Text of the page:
Transgression: Hitler, Mirka, Mireille and Me, by Ben Stoltzfus
A fourteen-year old American boy and his parents escape from the Nazi-occupied Balkans during World War II. They travel from Bulgaria through Turkey and the Middle East to America but danger pursues them on the Mediterranean and the Atlantic when their ship is attacked by a German submarine, and threatened by the battleship Tirpitz.
With compelling prose Stoltzfus makes each character come vividly alive: Mirka, a Gypsy, the family maid who seduces the boy, Mireille, a precocious French girl who introduces him to Sade’s Philosophy in the Boudoir, his devout father, a pacifist, Archangel and Satan fighting over the boy’s soul, which he thinks is going in one direction but, because soul is all around him, is going everywhere and nowhere.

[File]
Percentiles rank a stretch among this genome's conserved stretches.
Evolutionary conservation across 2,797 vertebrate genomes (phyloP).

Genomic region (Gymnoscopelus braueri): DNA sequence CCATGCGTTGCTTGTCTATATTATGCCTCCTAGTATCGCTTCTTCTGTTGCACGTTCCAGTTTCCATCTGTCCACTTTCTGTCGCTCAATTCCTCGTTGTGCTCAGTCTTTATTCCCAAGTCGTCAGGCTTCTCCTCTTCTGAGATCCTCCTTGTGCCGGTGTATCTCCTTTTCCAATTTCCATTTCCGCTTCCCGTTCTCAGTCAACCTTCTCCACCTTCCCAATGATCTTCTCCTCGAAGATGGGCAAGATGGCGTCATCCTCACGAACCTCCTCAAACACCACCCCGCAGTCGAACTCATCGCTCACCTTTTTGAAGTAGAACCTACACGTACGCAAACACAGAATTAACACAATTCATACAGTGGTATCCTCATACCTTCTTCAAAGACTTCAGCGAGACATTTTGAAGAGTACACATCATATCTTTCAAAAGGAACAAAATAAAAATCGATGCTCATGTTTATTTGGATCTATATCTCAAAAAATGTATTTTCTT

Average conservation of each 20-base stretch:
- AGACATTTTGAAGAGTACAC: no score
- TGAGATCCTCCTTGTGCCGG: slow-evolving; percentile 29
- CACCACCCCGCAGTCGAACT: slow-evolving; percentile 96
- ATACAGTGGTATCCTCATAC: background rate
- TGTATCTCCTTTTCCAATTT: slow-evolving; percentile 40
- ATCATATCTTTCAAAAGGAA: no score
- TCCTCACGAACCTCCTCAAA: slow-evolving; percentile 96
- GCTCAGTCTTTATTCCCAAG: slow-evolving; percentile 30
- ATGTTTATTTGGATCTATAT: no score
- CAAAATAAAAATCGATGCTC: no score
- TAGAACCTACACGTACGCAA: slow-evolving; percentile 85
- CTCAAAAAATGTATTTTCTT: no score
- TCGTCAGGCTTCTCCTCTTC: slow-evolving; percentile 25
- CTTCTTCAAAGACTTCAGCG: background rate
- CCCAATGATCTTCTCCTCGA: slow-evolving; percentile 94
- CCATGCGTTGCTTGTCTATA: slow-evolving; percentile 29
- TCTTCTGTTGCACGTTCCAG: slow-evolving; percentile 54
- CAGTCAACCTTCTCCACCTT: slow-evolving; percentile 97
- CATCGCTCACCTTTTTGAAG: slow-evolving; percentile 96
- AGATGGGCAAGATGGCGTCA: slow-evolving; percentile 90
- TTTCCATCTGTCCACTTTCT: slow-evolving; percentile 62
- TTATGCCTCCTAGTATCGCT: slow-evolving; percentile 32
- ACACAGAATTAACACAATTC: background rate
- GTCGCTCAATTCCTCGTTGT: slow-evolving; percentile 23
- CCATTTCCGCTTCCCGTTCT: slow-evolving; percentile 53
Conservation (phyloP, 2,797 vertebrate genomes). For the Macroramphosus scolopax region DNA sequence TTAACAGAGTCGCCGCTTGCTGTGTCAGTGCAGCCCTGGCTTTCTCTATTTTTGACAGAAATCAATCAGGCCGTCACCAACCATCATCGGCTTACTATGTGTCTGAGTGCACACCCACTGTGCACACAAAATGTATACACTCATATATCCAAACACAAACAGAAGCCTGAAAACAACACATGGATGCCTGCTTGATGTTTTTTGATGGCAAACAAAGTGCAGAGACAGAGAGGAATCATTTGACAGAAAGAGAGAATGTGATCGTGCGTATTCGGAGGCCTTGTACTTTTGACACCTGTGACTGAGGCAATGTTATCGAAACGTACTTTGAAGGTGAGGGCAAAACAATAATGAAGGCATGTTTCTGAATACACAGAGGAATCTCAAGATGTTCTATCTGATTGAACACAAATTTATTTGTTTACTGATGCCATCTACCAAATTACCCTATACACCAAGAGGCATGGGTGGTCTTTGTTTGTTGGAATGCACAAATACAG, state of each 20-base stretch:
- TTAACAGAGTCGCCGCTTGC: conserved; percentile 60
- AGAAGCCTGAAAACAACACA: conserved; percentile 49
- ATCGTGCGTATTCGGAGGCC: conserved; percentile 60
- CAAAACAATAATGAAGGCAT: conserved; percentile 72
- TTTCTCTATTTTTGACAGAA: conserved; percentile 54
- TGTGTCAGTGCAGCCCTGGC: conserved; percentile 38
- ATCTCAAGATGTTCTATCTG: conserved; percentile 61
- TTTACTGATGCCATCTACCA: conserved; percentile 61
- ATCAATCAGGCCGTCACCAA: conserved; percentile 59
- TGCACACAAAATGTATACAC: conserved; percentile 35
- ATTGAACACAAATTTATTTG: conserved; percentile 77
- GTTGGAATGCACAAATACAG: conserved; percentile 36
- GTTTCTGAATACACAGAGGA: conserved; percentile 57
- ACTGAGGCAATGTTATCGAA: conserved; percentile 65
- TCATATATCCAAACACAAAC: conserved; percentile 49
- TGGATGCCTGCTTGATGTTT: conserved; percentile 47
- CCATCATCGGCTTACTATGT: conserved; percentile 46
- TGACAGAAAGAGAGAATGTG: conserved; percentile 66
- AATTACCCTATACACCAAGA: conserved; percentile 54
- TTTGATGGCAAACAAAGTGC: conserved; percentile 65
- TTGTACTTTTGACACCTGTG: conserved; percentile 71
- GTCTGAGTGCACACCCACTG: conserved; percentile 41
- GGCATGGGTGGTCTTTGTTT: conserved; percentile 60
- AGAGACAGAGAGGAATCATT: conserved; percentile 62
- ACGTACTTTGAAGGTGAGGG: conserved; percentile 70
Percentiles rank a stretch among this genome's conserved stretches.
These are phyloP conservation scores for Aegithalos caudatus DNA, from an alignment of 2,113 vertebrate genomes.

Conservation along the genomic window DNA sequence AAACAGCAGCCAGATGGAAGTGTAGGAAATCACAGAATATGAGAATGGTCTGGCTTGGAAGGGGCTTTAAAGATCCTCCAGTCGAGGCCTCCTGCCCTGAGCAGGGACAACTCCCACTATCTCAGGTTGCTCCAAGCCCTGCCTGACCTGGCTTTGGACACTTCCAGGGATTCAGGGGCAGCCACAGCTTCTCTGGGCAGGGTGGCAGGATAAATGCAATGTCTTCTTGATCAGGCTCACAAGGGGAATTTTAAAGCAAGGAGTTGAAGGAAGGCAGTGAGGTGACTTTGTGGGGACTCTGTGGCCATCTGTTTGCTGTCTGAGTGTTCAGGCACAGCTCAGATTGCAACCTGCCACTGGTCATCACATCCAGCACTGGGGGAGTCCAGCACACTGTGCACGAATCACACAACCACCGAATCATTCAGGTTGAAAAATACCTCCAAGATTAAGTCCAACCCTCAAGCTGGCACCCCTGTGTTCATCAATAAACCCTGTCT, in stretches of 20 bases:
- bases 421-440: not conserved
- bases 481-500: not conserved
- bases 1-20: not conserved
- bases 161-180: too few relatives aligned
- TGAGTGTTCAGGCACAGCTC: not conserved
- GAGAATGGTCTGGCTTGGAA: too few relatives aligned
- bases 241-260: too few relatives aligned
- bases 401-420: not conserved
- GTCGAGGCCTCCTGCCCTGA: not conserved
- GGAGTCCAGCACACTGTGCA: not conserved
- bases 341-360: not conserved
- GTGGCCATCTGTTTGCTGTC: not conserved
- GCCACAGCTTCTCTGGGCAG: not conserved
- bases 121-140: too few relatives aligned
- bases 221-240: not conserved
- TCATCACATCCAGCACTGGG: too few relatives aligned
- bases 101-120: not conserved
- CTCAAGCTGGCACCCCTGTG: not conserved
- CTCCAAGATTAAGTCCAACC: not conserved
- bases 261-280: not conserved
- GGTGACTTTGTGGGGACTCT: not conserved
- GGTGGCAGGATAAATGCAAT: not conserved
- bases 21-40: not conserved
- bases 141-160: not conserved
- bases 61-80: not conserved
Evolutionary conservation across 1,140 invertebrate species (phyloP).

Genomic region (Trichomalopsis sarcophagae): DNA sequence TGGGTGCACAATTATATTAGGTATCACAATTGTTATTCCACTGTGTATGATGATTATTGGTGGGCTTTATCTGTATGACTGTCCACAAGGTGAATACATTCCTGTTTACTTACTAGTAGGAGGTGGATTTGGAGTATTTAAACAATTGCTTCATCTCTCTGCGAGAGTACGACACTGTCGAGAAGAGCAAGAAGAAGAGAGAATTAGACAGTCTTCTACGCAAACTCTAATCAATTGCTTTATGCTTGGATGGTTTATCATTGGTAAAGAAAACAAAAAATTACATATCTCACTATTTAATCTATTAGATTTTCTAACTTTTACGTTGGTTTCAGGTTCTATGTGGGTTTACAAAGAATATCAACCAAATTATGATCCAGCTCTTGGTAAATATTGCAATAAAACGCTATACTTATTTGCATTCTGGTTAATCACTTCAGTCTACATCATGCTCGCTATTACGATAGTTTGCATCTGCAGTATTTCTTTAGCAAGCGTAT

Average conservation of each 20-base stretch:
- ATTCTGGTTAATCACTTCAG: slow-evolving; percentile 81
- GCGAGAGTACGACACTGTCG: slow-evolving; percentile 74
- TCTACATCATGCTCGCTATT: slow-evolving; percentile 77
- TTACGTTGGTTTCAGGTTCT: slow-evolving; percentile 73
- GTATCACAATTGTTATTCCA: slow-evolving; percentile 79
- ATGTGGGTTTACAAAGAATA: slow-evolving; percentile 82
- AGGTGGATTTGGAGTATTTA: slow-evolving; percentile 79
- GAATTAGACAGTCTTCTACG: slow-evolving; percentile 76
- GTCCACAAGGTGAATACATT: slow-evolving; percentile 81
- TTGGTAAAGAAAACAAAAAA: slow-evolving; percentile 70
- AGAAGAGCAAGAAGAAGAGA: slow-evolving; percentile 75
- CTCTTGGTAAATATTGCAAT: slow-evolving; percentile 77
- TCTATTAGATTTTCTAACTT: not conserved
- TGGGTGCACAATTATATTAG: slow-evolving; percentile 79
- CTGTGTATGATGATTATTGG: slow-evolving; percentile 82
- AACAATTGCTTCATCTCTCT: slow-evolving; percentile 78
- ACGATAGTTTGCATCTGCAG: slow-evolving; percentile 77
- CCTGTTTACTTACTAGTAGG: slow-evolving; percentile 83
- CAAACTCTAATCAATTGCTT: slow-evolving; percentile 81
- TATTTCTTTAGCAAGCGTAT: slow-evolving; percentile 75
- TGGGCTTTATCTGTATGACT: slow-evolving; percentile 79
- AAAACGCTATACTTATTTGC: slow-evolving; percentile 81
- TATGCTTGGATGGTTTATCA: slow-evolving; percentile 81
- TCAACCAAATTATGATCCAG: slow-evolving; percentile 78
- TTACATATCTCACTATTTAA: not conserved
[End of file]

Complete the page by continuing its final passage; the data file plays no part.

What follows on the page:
Although Transgression describes war and seduction, it is also a trip through international literature. Throughout, the wind, flowers, nightingales and symbolic colors in Oriental rugs foreshadow things to come. Hitler’s rants, poetry and dreams appear as recurring tropes–images that are woven into the woof and weft of the writing process. They are the golden thread. Subtly honed with hallmark precision and keen insight, Transgression exemplifies the best in narrative art.